The northern quoll, one of Australia’s most endangered native carnivores, appears to be adapted to dramatically different landscapes – which may be key to the species’ survival.
A research team, led by Flinders University Associate Professor in Evolutionary Biology Vera Weisbecker, used a technique known as ‘geometric morphometrics’ to characterise skull shape variation in museum specimens of northern quolls.
They looked for shape differences between populations, or whether environmental conditions coincided with changes in skull shape.
The Australian Research Council funded research as published in Ecology and Evolution appears to be a win for northern quoll conservation, according to Associate Professor Vera Weisbecker.
“Quoll skull shapes were mostly similar across their entire range, although the shapes did vary with the size of the animals,” she says.
“This means, for example, that a quoll skull from Pilbara region in Western Australia looked nearly the same as a similar-sized one from south-eastern Queensland, 5000 kilometres apart.
“Although other parts of the animal’s body and genetic factors need to be considered, we will most likely be able to breed animals from different populations for conservation without losing adaptations to feeding.”
“Northern quolls are in danger – a lot has been thrown at them,” says co-lead University of Queensland PhD candidate Pietro Viacava, who says the similarities between northern quoll skulls across the 5000km range raises hopes scientists will be able to cross-breed isolated populations.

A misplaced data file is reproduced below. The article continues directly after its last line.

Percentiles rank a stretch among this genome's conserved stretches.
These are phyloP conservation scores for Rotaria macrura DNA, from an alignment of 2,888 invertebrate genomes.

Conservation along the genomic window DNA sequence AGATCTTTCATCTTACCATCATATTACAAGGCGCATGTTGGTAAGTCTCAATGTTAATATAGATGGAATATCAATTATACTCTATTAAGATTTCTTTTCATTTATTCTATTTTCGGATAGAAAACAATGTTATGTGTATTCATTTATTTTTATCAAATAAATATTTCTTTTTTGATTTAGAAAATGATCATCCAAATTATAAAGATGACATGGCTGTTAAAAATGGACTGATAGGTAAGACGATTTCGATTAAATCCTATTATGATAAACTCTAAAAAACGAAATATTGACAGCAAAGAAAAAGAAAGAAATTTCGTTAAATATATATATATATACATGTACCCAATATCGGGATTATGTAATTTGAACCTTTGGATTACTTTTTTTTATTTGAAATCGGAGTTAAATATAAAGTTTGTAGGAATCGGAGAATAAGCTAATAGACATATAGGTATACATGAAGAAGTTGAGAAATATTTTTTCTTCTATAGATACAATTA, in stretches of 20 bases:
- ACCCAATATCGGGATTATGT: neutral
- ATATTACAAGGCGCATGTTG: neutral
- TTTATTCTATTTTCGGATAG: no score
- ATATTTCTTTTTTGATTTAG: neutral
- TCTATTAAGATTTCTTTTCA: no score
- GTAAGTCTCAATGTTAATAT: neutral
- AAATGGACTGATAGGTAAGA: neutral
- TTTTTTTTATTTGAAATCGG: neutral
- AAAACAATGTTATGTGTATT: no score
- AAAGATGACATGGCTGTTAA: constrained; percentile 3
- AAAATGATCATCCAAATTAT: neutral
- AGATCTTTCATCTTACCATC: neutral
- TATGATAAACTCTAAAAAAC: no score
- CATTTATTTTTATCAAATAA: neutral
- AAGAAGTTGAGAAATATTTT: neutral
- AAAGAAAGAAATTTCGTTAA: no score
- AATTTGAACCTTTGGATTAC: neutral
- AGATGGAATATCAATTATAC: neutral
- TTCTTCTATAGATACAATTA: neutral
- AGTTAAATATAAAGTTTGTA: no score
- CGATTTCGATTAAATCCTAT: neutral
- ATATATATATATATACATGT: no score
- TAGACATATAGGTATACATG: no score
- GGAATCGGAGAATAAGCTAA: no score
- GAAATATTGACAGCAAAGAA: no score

“They’ve been victims of a devastating cane toad invasion, increases in bushfires and habitat fragmentation, all while facing stiff competition from other carnivores such as dingoes and cats.
“The problem we are facing with conserving the northern quoll is that there may be too little genetic diversity in these handful of remaining populations, scattered across Australia.
“If we cross-bred them, we might run the risk that they wouldn’t be ideally suited to these diverse environments.
“Their skulls, for example, might not be properly adapted to eat local prey, as it differs across Australia.
“Luckily, this doesn’t seem to be the case – these quolls seem to be incredibly versatile.”
However, there is also a much less positive potential explanation for the results.
“Scientists have long suspected that marsupial mammals – such as quolls, kangaroos and koalas – are seriously limited in the degree to which they can adapt their skull and skeleton,” Associate Professor Weisbecker says.
“This is because newborn marsupials require a specifically shaped snout to be able to latch onto the mother’s teat.
“In that case, what we see may actually be a serious limitation on the ability of quolls to adapt, rather than the much more hopeful multipurpose solution we propose.”
To further explore this possibility, the Queensland-based research team is now looking at how closely related species of antechinus – smaller quoll relatives – differ in skull shape.
Skull shape of a widely distributed, endangered marsupial reveals little evidence of local adaptation between fragmented populations (2020) by P Viacava, SP Blomberg, G Sansalone, MJ Phillips, T Guillerme, SF Cameron, RS Wilson and V Weisbecker DOI: 10.1002/ece3.6593.